An interview with Lawrence Azerrad of LAD Design.
'An interview with Lawrence Azerrad of LAD Design.'
Lawrence Azerrad is a Los Angeles based Graphic Designer and Creative Director. Azerrad founded LADdesign, a graphic design studio dedicated to elevating our cultural experience through design excellence. Since 2001 LADdesign has created graphic design and comprehensive visual identity systems for clients such as Sting, The Silversun Pickups, Esperanza Spalding, The Beach Boys, UCLA Institute of the Environment and Sustainability, Red Bull Sound Select, and over a Eighteen-year client relationship, spanning seven album packages for award-winning American alternative rock band, Wilco.
Prior to opening LADdesign, Lawrence was an art director at Warner Bros Records, creating packaging and artwork for artists such as Miles Davis, and The Red Hot Chili Peppers. He has taught Graphic Design at Art Center College of Design, He currently serves as an Advisory Board Member for the Los Angeles chapter of the AIGA.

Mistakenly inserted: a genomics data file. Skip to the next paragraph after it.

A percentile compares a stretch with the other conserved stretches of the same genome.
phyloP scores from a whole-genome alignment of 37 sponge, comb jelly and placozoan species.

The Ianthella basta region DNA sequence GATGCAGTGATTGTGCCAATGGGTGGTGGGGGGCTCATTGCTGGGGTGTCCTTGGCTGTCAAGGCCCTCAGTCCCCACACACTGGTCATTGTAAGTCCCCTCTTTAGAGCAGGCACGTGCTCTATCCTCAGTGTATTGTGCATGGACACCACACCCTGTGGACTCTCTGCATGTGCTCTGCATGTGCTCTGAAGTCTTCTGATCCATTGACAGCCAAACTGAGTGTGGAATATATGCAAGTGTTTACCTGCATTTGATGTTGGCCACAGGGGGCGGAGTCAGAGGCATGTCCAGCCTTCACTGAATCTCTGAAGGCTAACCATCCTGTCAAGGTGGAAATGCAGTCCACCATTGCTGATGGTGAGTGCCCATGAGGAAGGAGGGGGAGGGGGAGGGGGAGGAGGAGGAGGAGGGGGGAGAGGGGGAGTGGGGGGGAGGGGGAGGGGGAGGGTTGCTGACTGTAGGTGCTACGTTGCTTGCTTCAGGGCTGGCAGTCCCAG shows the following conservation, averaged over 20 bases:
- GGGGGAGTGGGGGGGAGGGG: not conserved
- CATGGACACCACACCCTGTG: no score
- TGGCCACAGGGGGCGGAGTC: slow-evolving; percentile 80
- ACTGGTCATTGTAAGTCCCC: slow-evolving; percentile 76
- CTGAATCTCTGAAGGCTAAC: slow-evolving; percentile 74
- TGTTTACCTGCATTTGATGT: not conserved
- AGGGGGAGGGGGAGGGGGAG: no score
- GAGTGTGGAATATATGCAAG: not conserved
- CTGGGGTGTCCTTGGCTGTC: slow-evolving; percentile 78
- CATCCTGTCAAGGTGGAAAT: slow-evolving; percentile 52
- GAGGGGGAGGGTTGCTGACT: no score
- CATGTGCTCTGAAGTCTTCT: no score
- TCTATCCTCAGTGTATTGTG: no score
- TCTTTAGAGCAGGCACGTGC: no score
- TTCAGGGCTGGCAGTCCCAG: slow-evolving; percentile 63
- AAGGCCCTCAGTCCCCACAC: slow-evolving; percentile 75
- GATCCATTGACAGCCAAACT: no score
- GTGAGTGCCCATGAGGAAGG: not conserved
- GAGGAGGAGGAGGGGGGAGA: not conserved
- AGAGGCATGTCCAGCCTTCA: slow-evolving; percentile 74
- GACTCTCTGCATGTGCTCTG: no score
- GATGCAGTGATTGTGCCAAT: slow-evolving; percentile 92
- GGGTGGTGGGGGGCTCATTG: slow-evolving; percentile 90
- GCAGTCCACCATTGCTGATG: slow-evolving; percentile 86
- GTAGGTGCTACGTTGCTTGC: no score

Richard Wade Morgan had a chance to catch up with Lawrence before his April 19th Design Conversation at MODA.
Richard Wade Morgan: Design and music, moreover the making of one for the other, can be delicate because of clashing ideologies, expressions, and passion. How do you maintain a consistency of success in designing for the music industry? Any patterns you’ve noticed in the process?